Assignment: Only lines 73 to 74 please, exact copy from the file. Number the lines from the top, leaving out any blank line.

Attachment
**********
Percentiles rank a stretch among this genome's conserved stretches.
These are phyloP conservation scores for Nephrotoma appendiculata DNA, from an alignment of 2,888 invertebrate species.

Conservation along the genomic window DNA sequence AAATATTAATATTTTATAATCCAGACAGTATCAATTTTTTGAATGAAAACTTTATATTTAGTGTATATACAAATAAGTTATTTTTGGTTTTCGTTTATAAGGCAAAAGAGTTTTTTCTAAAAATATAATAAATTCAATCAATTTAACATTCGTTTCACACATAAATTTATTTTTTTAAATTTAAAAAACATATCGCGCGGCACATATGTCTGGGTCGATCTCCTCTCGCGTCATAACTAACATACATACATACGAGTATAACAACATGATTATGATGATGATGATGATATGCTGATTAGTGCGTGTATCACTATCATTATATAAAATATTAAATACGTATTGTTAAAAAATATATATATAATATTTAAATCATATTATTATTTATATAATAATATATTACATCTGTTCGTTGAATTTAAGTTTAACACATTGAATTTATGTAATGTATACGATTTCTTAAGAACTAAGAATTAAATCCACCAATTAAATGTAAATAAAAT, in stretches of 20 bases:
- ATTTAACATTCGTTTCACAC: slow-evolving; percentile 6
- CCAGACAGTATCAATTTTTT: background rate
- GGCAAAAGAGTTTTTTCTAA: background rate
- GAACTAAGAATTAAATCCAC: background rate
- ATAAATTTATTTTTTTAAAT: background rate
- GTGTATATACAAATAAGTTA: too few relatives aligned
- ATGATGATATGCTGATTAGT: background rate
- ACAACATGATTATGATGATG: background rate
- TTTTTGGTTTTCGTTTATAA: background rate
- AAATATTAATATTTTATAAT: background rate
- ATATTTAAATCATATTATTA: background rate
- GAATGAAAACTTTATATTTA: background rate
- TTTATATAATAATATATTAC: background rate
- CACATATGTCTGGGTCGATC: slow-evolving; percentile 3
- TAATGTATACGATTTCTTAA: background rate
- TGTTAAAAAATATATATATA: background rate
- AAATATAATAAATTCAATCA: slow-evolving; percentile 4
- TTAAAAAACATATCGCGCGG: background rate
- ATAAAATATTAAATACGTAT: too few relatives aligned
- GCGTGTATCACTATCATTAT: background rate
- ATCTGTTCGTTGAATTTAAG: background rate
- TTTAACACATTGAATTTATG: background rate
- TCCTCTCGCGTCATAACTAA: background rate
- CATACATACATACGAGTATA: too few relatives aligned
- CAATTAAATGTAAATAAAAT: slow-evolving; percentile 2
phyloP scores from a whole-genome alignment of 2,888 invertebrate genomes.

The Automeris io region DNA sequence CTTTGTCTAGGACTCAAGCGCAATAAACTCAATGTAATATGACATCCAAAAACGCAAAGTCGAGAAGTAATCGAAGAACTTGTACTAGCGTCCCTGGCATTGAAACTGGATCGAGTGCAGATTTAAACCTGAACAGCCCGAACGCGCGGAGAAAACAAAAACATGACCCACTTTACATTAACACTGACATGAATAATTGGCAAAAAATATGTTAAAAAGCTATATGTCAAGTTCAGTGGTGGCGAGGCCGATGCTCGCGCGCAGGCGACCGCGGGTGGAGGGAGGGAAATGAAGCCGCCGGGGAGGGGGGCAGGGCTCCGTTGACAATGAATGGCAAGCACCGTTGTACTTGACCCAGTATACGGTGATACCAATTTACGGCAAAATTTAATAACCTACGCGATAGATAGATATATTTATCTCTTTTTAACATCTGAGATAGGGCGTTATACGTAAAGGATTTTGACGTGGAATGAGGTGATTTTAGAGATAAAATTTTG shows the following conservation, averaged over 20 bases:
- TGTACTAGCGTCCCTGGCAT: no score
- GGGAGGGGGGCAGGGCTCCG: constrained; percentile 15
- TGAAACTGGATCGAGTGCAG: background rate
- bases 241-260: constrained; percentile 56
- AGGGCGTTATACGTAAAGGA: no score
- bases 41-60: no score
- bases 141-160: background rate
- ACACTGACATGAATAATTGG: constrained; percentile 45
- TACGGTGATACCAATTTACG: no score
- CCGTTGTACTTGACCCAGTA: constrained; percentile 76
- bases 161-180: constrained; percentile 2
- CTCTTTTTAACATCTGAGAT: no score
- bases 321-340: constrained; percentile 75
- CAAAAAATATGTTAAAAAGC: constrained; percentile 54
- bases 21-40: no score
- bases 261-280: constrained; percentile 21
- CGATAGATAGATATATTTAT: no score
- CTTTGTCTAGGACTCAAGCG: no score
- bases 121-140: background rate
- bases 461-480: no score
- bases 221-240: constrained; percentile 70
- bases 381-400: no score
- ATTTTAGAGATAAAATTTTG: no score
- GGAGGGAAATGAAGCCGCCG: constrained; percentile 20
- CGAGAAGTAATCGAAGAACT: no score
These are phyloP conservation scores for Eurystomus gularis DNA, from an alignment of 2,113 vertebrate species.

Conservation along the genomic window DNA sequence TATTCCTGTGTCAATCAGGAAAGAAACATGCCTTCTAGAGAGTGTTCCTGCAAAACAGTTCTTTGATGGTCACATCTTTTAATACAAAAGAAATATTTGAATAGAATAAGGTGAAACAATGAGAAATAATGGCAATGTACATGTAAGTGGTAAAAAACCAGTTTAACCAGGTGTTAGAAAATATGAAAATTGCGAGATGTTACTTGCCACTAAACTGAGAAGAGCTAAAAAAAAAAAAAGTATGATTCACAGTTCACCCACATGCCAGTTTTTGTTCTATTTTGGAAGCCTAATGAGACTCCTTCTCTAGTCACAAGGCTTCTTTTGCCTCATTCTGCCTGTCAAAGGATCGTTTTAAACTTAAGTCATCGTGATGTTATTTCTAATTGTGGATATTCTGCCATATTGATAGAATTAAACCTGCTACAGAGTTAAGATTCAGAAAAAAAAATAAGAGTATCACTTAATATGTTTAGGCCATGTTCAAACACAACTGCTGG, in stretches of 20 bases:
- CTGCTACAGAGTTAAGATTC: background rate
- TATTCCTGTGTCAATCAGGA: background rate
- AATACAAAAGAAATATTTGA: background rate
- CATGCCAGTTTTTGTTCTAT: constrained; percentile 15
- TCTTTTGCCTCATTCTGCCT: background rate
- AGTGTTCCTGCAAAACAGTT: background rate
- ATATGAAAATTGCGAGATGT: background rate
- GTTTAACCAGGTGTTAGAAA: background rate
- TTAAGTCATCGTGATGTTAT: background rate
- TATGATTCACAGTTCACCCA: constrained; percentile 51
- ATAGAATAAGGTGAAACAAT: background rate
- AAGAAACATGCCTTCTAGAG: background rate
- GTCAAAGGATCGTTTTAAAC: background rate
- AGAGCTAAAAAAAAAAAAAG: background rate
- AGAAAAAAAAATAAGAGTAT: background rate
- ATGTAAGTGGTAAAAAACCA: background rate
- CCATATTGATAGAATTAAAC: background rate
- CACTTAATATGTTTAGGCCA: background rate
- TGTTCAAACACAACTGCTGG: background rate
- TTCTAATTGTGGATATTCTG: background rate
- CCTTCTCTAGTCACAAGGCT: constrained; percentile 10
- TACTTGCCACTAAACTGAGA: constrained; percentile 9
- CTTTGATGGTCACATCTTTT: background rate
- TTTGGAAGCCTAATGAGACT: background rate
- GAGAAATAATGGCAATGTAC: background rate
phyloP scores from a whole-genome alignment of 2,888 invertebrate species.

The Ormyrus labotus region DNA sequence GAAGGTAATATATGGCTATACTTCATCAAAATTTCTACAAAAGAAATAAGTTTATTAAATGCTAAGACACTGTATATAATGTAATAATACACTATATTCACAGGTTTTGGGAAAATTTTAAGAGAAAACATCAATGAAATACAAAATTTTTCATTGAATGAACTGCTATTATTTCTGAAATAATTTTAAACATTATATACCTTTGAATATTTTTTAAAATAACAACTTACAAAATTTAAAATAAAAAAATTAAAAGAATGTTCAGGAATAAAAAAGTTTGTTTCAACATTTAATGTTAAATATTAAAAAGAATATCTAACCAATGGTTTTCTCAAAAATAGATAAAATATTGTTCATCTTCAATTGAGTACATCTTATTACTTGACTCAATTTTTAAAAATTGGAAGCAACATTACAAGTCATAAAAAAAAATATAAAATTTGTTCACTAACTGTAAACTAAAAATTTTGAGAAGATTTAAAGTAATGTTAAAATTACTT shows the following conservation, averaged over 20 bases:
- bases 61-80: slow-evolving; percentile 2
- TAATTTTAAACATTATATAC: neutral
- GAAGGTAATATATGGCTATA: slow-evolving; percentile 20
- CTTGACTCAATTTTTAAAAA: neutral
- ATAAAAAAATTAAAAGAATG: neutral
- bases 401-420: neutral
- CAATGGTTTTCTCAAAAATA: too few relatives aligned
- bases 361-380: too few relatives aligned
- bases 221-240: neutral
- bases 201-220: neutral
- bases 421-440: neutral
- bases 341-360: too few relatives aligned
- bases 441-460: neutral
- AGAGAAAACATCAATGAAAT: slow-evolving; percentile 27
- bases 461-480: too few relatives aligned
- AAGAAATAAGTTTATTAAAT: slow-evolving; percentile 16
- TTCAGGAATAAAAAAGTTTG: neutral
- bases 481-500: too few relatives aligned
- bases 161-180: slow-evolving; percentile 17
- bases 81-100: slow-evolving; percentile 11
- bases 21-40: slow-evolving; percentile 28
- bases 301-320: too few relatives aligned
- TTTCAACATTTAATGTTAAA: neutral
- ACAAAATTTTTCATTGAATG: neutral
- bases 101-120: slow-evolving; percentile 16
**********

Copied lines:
- ATGTAAGTGGTAAAAAACCA: background rate
- CCATATTGATAGAATTAAAC: background rate